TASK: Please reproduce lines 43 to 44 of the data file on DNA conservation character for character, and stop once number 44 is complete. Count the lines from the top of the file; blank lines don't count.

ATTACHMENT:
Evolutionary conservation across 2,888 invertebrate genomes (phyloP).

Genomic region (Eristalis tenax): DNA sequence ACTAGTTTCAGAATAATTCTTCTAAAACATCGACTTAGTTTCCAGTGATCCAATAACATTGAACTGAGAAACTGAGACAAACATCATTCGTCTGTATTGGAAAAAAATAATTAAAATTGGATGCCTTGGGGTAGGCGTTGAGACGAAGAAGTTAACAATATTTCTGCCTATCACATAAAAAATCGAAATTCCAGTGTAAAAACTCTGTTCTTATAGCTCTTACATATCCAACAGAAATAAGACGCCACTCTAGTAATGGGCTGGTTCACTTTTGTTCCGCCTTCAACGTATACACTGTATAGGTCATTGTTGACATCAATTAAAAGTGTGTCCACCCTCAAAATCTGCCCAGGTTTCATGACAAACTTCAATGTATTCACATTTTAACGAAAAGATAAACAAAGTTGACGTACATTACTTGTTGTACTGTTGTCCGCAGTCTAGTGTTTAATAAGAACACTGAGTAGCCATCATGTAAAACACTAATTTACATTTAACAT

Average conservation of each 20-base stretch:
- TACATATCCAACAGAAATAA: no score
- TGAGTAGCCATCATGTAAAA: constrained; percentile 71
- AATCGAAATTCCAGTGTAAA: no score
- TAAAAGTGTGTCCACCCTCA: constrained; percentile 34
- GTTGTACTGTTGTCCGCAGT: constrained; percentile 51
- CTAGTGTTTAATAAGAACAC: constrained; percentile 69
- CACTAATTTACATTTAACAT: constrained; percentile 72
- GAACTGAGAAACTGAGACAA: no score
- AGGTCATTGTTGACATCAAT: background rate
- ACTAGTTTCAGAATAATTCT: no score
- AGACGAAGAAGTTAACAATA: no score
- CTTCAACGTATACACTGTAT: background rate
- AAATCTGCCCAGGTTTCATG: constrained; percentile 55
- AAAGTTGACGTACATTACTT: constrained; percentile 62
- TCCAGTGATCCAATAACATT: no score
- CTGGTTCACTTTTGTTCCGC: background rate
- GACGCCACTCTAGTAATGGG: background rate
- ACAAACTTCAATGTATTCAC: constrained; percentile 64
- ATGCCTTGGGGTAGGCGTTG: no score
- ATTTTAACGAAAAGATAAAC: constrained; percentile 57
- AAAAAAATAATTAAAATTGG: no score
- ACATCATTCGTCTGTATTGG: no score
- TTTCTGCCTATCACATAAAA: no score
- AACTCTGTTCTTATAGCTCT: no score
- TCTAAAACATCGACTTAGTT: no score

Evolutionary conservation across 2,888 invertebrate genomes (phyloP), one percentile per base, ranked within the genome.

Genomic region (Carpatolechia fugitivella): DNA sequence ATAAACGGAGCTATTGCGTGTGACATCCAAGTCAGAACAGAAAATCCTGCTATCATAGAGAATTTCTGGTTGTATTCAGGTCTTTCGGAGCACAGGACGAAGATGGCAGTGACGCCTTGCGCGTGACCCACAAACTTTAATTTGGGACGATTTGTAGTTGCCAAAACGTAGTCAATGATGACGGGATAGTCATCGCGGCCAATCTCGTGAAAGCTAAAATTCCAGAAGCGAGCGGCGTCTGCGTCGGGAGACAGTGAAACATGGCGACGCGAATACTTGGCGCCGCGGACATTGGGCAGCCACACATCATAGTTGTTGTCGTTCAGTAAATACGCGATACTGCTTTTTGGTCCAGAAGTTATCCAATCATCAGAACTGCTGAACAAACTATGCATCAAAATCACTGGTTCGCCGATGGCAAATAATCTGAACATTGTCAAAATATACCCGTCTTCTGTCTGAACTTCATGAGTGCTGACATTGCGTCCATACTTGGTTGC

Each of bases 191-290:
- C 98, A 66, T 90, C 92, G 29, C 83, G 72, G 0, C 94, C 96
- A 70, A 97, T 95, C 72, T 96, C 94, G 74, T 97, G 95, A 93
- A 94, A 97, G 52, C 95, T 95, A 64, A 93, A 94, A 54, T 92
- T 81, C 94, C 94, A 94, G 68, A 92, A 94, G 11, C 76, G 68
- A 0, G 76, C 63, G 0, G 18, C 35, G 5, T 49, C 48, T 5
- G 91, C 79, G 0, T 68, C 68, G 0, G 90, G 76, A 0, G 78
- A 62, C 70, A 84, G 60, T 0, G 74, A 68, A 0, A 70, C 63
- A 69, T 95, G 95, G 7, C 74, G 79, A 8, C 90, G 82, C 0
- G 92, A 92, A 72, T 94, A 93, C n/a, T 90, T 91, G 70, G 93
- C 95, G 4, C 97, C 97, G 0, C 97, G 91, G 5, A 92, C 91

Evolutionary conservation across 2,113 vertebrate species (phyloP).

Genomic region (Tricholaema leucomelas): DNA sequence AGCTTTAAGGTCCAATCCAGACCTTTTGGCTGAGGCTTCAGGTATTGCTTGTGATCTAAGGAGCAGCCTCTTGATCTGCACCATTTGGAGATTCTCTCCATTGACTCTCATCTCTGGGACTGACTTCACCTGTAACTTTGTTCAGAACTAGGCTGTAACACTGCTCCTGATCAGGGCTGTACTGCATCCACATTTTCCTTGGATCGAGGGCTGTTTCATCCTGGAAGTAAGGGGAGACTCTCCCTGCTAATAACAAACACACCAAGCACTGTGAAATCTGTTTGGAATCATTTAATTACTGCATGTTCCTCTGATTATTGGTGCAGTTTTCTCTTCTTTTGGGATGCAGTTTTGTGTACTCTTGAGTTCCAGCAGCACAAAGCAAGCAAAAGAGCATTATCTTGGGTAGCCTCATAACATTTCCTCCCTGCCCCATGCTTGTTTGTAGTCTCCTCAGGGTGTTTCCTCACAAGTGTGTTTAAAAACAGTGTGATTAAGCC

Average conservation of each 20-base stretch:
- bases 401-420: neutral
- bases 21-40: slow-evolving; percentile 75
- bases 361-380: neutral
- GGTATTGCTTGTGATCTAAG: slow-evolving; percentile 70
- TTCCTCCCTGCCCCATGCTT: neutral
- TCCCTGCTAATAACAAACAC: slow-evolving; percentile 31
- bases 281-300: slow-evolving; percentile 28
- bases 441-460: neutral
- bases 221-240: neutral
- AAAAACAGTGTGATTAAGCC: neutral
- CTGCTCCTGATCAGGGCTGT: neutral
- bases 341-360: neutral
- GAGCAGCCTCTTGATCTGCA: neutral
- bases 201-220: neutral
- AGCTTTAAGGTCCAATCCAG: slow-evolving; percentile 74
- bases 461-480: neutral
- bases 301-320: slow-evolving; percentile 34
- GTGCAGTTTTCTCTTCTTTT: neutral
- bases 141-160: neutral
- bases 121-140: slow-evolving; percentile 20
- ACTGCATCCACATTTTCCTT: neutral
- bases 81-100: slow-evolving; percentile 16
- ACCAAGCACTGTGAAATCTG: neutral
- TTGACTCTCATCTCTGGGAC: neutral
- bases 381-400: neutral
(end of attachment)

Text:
Genomic region (Tricholaema leucomelas): DNA sequence AGCTTTAAGGTCCAATCCAGACCTTTTGGCTGAGGCTTCAGGTATTGCTTGTGATCTAAGGAGCAGCCTCTTGATCTGCACCATTTGGAGATTCTCTCCATTGACTCTCATCTCTGGGACTGACTTCACCTGTAACTTTGTTCAGAACTAGGCTGTAACACTGCTCCTGATCAGGGCTGTACTGCATCCACATTTTCCTTGGATCGAGGGCTGTTTCATCCTGGAAGTAAGGGGAGACTCTCCCTGCTAATAACAAACACACCAAGCACTGTGAAATCTGTTTGGAATCATTTAATTACTGCATGTTCCTCTGATTATTGGTGCAGTTTTCTCTTCTTTTGGGATGCAGTTTTGTGTACTCTTGAGTTCCAGCAGCACAAAGCAAGCAAAAGAGCATTATCTTGGGTAGCCTCATAACATTTCCTCCCTGCCCCATGCTTGTTTGTAGTCTCCTCAGGGTGTTTCCTCACAAGTGTGTTTAAAAACAGTGTGATTAAGCC

Average conservation of each 20-base stretch: